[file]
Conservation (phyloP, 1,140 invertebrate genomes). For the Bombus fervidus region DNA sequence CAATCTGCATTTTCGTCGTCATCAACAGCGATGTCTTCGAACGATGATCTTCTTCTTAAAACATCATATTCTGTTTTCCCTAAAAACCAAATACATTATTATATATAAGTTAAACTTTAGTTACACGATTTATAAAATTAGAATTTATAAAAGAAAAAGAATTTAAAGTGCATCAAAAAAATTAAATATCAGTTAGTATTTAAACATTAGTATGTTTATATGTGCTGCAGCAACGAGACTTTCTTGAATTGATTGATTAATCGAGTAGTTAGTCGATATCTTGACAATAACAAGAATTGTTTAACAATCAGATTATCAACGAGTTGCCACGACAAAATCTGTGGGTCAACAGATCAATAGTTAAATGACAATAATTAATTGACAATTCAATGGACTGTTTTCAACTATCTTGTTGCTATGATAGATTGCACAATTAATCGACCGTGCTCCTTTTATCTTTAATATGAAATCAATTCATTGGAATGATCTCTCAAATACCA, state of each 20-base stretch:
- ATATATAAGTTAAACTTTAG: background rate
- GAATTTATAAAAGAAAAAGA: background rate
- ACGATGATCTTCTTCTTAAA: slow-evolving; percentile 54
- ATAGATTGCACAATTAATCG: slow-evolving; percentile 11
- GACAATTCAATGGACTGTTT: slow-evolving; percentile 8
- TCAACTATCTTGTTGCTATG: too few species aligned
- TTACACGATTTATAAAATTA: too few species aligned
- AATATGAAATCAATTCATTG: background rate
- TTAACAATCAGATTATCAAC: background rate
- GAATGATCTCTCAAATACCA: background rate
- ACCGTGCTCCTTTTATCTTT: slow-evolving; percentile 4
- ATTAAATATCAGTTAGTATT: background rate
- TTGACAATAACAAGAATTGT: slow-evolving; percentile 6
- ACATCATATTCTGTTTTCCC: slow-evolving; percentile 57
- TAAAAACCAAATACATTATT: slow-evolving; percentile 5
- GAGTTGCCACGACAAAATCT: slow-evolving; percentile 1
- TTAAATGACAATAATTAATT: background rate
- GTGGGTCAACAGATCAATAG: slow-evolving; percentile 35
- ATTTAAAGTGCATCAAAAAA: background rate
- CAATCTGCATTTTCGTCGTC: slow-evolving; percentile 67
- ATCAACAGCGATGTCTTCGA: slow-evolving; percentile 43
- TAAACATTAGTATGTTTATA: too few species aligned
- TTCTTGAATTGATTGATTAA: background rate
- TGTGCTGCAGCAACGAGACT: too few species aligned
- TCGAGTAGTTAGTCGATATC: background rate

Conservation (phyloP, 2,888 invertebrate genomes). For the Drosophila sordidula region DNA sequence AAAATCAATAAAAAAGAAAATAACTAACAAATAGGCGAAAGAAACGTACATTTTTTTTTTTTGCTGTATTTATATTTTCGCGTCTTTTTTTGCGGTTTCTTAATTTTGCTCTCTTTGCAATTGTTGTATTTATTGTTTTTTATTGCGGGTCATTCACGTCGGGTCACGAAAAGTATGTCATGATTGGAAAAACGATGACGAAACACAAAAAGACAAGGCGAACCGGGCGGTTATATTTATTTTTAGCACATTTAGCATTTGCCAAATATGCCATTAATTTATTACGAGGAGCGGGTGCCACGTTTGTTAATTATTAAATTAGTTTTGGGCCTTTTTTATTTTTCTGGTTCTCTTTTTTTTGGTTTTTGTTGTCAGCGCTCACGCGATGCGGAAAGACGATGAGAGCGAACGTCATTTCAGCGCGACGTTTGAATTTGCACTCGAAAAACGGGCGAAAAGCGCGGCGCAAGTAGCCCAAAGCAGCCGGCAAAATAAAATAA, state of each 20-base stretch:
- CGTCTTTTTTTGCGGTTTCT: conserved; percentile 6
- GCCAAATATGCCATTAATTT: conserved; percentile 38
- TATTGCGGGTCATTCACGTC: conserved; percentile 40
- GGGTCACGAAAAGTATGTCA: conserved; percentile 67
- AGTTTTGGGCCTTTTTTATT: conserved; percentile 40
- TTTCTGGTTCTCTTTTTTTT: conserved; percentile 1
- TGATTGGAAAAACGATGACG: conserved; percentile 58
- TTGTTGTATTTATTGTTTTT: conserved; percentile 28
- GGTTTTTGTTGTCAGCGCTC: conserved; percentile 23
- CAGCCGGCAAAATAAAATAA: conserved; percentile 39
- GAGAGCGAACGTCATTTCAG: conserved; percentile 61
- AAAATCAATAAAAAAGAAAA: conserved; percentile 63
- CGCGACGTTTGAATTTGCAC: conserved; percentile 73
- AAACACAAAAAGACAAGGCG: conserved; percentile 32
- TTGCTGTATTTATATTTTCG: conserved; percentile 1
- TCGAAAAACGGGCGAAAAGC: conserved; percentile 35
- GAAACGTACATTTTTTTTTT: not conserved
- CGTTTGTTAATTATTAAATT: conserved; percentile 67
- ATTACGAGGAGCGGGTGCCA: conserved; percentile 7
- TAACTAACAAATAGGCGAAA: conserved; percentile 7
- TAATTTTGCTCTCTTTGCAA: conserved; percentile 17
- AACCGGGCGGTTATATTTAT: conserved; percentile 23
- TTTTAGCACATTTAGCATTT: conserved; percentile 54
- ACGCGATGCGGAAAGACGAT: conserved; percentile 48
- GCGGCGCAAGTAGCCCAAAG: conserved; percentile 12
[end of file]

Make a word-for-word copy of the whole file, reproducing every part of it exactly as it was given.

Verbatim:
Conservation (phyloP, 1,140 invertebrate genomes). For the Bombus fervidus region DNA sequence CAATCTGCATTTTCGTCGTCATCAACAGCGATGTCTTCGAACGATGATCTTCTTCTTAAAACATCATATTCTGTTTTCCCTAAAAACCAAATACATTATTATATATAAGTTAAACTTTAGTTACACGATTTATAAAATTAGAATTTATAAAAGAAAAAGAATTTAAAGTGCATCAAAAAAATTAAATATCAGTTAGTATTTAAACATTAGTATGTTTATATGTGCTGCAGCAACGAGACTTTCTTGAATTGATTGATTAATCGAGTAGTTAGTCGATATCTTGACAATAACAAGAATTGTTTAACAATCAGATTATCAACGAGTTGCCACGACAAAATCTGTGGGTCAACAGATCAATAGTTAAATGACAATAATTAATTGACAATTCAATGGACTGTTTTCAACTATCTTGTTGCTATGATAGATTGCACAATTAATCGACCGTGCTCCTTTTATCTTTAATATGAAATCAATTCATTGGAATGATCTCTCAAATACCA, state of each 20-base stretch:
- ATATATAAGTTAAACTTTAG: background rate
- GAATTTATAAAAGAAAAAGA: background rate
- ACGATGATCTTCTTCTTAAA: slow-evolving; percentile 54
- ATAGATTGCACAATTAATCG: slow-evolving; percentile 11
- GACAATTCAATGGACTGTTT: slow-evolving; percentile 8
- TCAACTATCTTGTTGCTATG: too few species aligned
- TTACACGATTTATAAAATTA: too few species aligned
- AATATGAAATCAATTCATTG: background rate
- TTAACAATCAGATTATCAAC: background rate
- GAATGATCTCTCAAATACCA: background rate
- ACCGTGCTCCTTTTATCTTT: slow-evolving; percentile 4
- ATTAAATATCAGTTAGTATT: background rate
- TTGACAATAACAAGAATTGT: slow-evolving; percentile 6
- ACATCATATTCTGTTTTCCC: slow-evolving; percentile 57
- TAAAAACCAAATACATTATT: slow-evolving; percentile 5
- GAGTTGCCACGACAAAATCT: slow-evolving; percentile 1
- TTAAATGACAATAATTAATT: background rate
- GTGGGTCAACAGATCAATAG: slow-evolving; percentile 35
- ATTTAAAGTGCATCAAAAAA: background rate
- CAATCTGCATTTTCGTCGTC: slow-evolving; percentile 67
- ATCAACAGCGATGTCTTCGA: slow-evolving; percentile 43
- TAAACATTAGTATGTTTATA: too few species aligned
- TTCTTGAATTGATTGATTAA: background rate
- TGTGCTGCAGCAACGAGACT: too few species aligned
- TCGAGTAGTTAGTCGATATC: background rate

Conservation (phyloP, 2,888 invertebrate genomes). For the Drosophila sordidula region DNA sequence AAAATCAATAAAAAAGAAAATAACTAACAAATAGGCGAAAGAAACGTACATTTTTTTTTTTTGCTGTATTTATATTTTCGCGTCTTTTTTTGCGGTTTCTTAATTTTGCTCTCTTTGCAATTGTTGTATTTATTGTTTTTTATTGCGGGTCATTCACGTCGGGTCACGAAAAGTATGTCATGATTGGAAAAACGATGACGAAACACAAAAAGACAAGGCGAACCGGGCGGTTATATTTATTTTTAGCACATTTAGCATTTGCCAAATATGCCATTAATTTATTACGAGGAGCGGGTGCCACGTTTGTTAATTATTAAATTAGTTTTGGGCCTTTTTTATTTTTCTGGTTCTCTTTTTTTTGGTTTTTGTTGTCAGCGCTCACGCGATGCGGAAAGACGATGAGAGCGAACGTCATTTCAGCGCGACGTTTGAATTTGCACTCGAAAAACGGGCGAAAAGCGCGGCGCAAGTAGCCCAAAGCAGCCGGCAAAATAAAATAA, state of each 20-base stretch:
- CGTCTTTTTTTGCGGTTTCT: conserved; percentile 6
- GCCAAATATGCCATTAATTT: conserved; percentile 38
- TATTGCGGGTCATTCACGTC: conserved; percentile 40
- GGGTCACGAAAAGTATGTCA: conserved; percentile 67
- AGTTTTGGGCCTTTTTTATT: conserved; percentile 40
- TTTCTGGTTCTCTTTTTTTT: conserved; percentile 1
- TGATTGGAAAAACGATGACG: conserved; percentile 58
- TTGTTGTATTTATTGTTTTT: conserved; percentile 28
- GGTTTTTGTTGTCAGCGCTC: conserved; percentile 23
- CAGCCGGCAAAATAAAATAA: conserved; percentile 39
- GAGAGCGAACGTCATTTCAG: conserved; percentile 61
- AAAATCAATAAAAAAGAAAA: conserved; percentile 63
- CGCGACGTTTGAATTTGCAC: conserved; percentile 73
- AAACACAAAAAGACAAGGCG: conserved; percentile 32
- TTGCTGTATTTATATTTTCG: conserved; percentile 1
- TCGAAAAACGGGCGAAAAGC: conserved; percentile 35
- GAAACGTACATTTTTTTTTT: not conserved
- CGTTTGTTAATTATTAAATT: conserved; percentile 67
- ATTACGAGGAGCGGGTGCCA: conserved; percentile 7
- TAACTAACAAATAGGCGAAA: conserved; percentile 7
- TAATTTTGCTCTCTTTGCAA: conserved; percentile 17
- AACCGGGCGGTTATATTTAT: conserved; percentile 23
- TTTTAGCACATTTAGCATTT: conserved; percentile 54
- ACGCGATGCGGAAAGACGAT: conserved; percentile 48
- GCGGCGCAAGTAGCCCAAAG: conserved; percentile 12